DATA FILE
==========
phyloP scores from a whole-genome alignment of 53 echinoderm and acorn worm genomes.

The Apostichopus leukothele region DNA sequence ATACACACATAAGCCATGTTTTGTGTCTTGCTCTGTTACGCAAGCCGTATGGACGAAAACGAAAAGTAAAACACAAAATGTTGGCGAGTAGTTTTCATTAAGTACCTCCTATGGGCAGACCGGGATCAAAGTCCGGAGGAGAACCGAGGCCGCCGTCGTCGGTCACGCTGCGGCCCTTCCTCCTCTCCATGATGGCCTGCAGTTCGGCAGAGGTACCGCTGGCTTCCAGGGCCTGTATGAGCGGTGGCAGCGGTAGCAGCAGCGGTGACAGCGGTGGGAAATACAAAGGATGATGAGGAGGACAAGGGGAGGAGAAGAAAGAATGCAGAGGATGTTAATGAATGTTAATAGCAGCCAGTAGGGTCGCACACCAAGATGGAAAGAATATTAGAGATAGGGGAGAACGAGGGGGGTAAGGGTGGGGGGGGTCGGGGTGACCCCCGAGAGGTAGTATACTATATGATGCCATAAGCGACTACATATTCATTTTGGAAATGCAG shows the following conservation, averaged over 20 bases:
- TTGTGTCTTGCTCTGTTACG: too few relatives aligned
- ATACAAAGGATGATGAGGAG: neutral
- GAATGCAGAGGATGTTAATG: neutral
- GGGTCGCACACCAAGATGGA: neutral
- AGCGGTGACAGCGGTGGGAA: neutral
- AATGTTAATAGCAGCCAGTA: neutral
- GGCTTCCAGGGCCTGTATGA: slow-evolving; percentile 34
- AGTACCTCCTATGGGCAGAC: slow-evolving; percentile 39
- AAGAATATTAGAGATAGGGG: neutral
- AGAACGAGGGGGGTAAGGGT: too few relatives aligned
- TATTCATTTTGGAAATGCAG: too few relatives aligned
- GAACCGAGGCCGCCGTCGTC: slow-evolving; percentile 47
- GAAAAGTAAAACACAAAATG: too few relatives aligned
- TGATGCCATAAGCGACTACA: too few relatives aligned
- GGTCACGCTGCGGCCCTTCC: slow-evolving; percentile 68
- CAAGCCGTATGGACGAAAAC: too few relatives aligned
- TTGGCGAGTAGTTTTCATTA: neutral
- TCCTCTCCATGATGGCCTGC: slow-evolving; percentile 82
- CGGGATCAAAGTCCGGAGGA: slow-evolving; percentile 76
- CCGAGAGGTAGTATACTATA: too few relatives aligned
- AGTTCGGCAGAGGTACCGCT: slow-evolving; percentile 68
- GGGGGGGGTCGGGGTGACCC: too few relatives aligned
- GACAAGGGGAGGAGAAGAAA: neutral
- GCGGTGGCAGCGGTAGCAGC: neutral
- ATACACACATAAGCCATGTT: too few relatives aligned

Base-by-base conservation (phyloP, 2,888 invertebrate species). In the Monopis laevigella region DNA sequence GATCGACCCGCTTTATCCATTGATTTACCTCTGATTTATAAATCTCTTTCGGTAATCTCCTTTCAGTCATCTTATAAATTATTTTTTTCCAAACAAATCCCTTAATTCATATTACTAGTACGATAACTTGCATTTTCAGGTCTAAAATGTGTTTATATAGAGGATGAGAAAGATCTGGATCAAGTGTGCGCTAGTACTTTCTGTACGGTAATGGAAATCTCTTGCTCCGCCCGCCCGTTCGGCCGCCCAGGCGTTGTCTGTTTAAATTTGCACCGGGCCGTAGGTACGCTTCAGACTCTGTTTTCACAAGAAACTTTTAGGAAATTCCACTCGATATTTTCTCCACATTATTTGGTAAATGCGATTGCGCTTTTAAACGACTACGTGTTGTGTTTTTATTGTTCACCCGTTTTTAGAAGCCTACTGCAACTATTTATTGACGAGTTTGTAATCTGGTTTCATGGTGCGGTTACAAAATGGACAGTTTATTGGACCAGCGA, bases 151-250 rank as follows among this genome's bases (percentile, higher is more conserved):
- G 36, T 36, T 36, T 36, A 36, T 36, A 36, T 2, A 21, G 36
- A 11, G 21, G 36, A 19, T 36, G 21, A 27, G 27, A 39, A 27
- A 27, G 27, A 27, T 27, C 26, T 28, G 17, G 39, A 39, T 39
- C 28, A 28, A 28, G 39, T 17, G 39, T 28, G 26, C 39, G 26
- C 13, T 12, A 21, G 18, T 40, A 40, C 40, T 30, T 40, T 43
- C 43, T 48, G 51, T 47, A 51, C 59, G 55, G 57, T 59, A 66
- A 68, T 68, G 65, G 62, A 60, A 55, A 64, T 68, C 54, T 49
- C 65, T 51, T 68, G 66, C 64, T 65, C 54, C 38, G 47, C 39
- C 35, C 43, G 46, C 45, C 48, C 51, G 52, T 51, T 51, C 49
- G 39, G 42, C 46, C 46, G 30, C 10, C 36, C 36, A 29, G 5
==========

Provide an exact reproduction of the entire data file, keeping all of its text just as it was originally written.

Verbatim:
phyloP scores from a whole-genome alignment of 53 echinoderm and acorn worm genomes.

The Apostichopus leukothele region DNA sequence ATACACACATAAGCCATGTTTTGTGTCTTGCTCTGTTACGCAAGCCGTATGGACGAAAACGAAAAGTAAAACACAAAATGTTGGCGAGTAGTTTTCATTAAGTACCTCCTATGGGCAGACCGGGATCAAAGTCCGGAGGAGAACCGAGGCCGCCGTCGTCGGTCACGCTGCGGCCCTTCCTCCTCTCCATGATGGCCTGCAGTTCGGCAGAGGTACCGCTGGCTTCCAGGGCCTGTATGAGCGGTGGCAGCGGTAGCAGCAGCGGTGACAGCGGTGGGAAATACAAAGGATGATGAGGAGGACAAGGGGAGGAGAAGAAAGAATGCAGAGGATGTTAATGAATGTTAATAGCAGCCAGTAGGGTCGCACACCAAGATGGAAAGAATATTAGAGATAGGGGAGAACGAGGGGGGTAAGGGTGGGGGGGGTCGGGGTGACCCCCGAGAGGTAGTATACTATATGATGCCATAAGCGACTACATATTCATTTTGGAAATGCAG shows the following conservation, averaged over 20 bases:
- TTGTGTCTTGCTCTGTTACG: too few relatives aligned
- ATACAAAGGATGATGAGGAG: neutral
- GAATGCAGAGGATGTTAATG: neutral
- GGGTCGCACACCAAGATGGA: neutral
- AGCGGTGACAGCGGTGGGAA: neutral
- AATGTTAATAGCAGCCAGTA: neutral
- GGCTTCCAGGGCCTGTATGA: slow-evolving; percentile 34
- AGTACCTCCTATGGGCAGAC: slow-evolving; percentile 39
- AAGAATATTAGAGATAGGGG: neutral
- AGAACGAGGGGGGTAAGGGT: too few relatives aligned
- TATTCATTTTGGAAATGCAG: too few relatives aligned
- GAACCGAGGCCGCCGTCGTC: slow-evolving; percentile 47
- GAAAAGTAAAACACAAAATG: too few relatives aligned
- TGATGCCATAAGCGACTACA: too few relatives aligned
- GGTCACGCTGCGGCCCTTCC: slow-evolving; percentile 68
- CAAGCCGTATGGACGAAAAC: too few relatives aligned
- TTGGCGAGTAGTTTTCATTA: neutral
- TCCTCTCCATGATGGCCTGC: slow-evolving; percentile 82
- CGGGATCAAAGTCCGGAGGA: slow-evolving; percentile 76
- CCGAGAGGTAGTATACTATA: too few relatives aligned
- AGTTCGGCAGAGGTACCGCT: slow-evolving; percentile 68
- GGGGGGGGTCGGGGTGACCC: too few relatives aligned
- GACAAGGGGAGGAGAAGAAA: neutral
- GCGGTGGCAGCGGTAGCAGC: neutral
- ATACACACATAAGCCATGTT: too few relatives aligned

Base-by-base conservation (phyloP, 2,888 invertebrate species). In the Monopis laevigella region DNA sequence GATCGACCCGCTTTATCCATTGATTTACCTCTGATTTATAAATCTCTTTCGGTAATCTCCTTTCAGTCATCTTATAAATTATTTTTTTCCAAACAAATCCCTTAATTCATATTACTAGTACGATAACTTGCATTTTCAGGTCTAAAATGTGTTTATATAGAGGATGAGAAAGATCTGGATCAAGTGTGCGCTAGTACTTTCTGTACGGTAATGGAAATCTCTTGCTCCGCCCGCCCGTTCGGCCGCCCAGGCGTTGTCTGTTTAAATTTGCACCGGGCCGTAGGTACGCTTCAGACTCTGTTTTCACAAGAAACTTTTAGGAAATTCCACTCGATATTTTCTCCACATTATTTGGTAAATGCGATTGCGCTTTTAAACGACTACGTGTTGTGTTTTTATTGTTCACCCGTTTTTAGAAGCCTACTGCAACTATTTATTGACGAGTTTGTAATCTGGTTTCATGGTGCGGTTACAAAATGGACAGTTTATTGGACCAGCGA, bases 151-250 rank as follows among this genome's bases (percentile, higher is more conserved):
- G 36, T 36, T 36, T 36, A 36, T 36, A 36, T 2, A 21, G 36
- A 11, G 21, G 36, A 19, T 36, G 21, A 27, G 27, A 39, A 27
- A 27, G 27, A 27, T 27, C 26, T 28, G 17, G 39, A 39, T 39
- C 28, A 28, A 28, G 39, T 17, G 39, T 28, G 26, C 39, G 26
- C 13, T 12, A 21, G 18, T 40, A 40, C 40, T 30, T 40, T 43
- C 43, T 48, G 51, T 47, A 51, C 59, G 55, G 57, T 59, A 66
- A 68, T 68, G 65, G 62, A 60, A 55, A 64, T 68, C 54, T 49
- C 65, T 51, T 68, G 66, C 64, T 65, C 54, C 38, G 47, C 39
- C 35, C 43, G 46, C 45, C 48, C 51, G 52, T 51, T 51, C 49
- G 39, G 42, C 46, C 46, G 30, C 10, C 36, C 36, A 29, G 5